Old-timers recall that Steele had Japanese serving pieces for sale before anyone else in town; when Southwestern style got big, she was into that.

Though the Scottsdale store survived, other projects came and went. One local favorite was the over-the-top Entz-White on Camelback Road — a huge warehouse with everything from fresh flowers to gourmet meats. Steele handled the food. After that project went belly-up, she agreed to do a project with a developer named Fife Symington. Steele says she knew the Mercado — an open-air mall in downtown Phoenix — was doomed from the start.

"The problem was getting people down there at night," she says. "You needed a real mercado." She recalls telling Symington he needed to hire artists to make piñatas and cooks to roast pigs in the ground.

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6 comments
Richard1980
Richard1980

This was a really fun "date night" dinner. We had planned on going to 560 for cocktails and sushi in the bar, but apparently everyone else in Dallas County had the same thought, so we ended up at Steel. We were able to get last-minute reservations on a Saturday night, which was fortunate as the place was quite busy. The sushi was good, but not life-changing. They were out of Toro, which probably in my best interest because I really don't need to be paying $9 for a bite of fish. http://bleacherreport.com/users/1607102-buy-cheap-cialis-online-mastercard-visa http://bleacherreport.com/users/1607136-buy-viagra-soft-tabs-online-mastercard-visa http://bleacherreport.com/users/1607596-buy-cialis-soft-tabs-online-mastercard-visa http://bleacherreport.com/users/1607662-buy-cheap-kamagra-online-mastercard-visa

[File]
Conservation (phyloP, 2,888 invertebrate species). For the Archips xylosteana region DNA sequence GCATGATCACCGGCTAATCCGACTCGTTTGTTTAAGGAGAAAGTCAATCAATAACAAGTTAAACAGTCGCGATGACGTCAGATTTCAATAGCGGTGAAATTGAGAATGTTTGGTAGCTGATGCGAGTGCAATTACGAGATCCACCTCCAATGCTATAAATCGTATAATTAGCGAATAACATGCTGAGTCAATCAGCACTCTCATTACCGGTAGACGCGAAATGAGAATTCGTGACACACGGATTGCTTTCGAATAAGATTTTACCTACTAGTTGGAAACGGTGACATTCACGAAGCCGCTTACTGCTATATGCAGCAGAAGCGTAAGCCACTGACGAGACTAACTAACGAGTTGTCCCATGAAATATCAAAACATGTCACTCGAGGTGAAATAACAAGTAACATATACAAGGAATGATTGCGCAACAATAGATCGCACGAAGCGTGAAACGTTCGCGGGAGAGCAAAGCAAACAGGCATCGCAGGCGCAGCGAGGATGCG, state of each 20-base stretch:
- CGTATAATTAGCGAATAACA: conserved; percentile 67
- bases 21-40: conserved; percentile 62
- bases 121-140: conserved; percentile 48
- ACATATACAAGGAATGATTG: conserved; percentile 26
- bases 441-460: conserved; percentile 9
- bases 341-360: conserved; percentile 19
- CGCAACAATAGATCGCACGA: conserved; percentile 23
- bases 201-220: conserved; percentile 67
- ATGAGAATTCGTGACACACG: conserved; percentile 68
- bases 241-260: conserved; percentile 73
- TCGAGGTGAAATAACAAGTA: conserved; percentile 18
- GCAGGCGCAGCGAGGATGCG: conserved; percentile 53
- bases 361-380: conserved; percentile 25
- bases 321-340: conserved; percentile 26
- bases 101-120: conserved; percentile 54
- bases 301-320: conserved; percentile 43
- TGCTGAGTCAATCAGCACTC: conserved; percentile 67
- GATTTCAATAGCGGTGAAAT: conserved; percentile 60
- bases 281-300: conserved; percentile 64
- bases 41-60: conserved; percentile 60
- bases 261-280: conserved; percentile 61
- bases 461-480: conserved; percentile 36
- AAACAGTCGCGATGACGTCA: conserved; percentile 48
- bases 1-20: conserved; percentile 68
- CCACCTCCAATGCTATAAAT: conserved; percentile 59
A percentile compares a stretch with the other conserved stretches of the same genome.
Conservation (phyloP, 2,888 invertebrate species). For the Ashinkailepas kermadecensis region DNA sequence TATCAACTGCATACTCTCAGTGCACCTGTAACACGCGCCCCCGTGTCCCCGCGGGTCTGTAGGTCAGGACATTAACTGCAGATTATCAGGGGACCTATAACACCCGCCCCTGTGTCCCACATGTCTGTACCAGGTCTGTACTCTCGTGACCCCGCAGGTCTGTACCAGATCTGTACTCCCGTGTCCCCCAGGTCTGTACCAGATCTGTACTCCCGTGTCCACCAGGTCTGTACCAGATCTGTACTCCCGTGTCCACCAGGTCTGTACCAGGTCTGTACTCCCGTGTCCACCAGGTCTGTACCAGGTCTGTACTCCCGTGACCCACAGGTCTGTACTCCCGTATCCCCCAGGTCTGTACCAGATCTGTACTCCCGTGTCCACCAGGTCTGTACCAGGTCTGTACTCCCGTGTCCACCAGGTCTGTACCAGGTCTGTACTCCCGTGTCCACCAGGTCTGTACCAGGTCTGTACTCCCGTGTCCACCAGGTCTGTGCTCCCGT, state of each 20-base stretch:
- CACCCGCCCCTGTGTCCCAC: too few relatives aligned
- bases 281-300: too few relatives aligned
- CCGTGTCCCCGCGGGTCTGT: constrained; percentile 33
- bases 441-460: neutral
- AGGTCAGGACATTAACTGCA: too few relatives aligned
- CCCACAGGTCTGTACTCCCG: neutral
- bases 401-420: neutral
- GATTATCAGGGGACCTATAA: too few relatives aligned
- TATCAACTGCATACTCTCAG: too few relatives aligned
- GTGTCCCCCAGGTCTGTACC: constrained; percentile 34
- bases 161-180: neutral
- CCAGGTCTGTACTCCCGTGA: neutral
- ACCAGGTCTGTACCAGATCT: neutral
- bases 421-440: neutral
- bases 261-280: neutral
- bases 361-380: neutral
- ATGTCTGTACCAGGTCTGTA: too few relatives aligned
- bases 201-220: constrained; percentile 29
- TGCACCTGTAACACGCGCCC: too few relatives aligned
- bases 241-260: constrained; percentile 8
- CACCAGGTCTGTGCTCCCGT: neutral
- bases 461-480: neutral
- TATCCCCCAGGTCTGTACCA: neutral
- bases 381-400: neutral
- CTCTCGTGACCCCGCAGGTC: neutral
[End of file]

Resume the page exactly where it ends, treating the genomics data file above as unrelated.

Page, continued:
Karen Stone
Karen Stone

I remember C Steele restaurant. Long before there was a foodie scene here.

greg.moss
greg.moss

greg.moss

We used to say "Mom's here" when she would walk into the store and back to her table.  We never skimped on quality, even as she was signing checks, to pay vendors because her credit was....not so good.  7303 E. Indian School was the cash cow that helped finance all of the side projects.  

 

The Mercado was only open for about 6 weeks.  And I think you forgot Mark Tarbells space at 32st and Camelback.  That store had a beautiful oven where they made pizzas.  Should Tom Kaufman be mentioned now?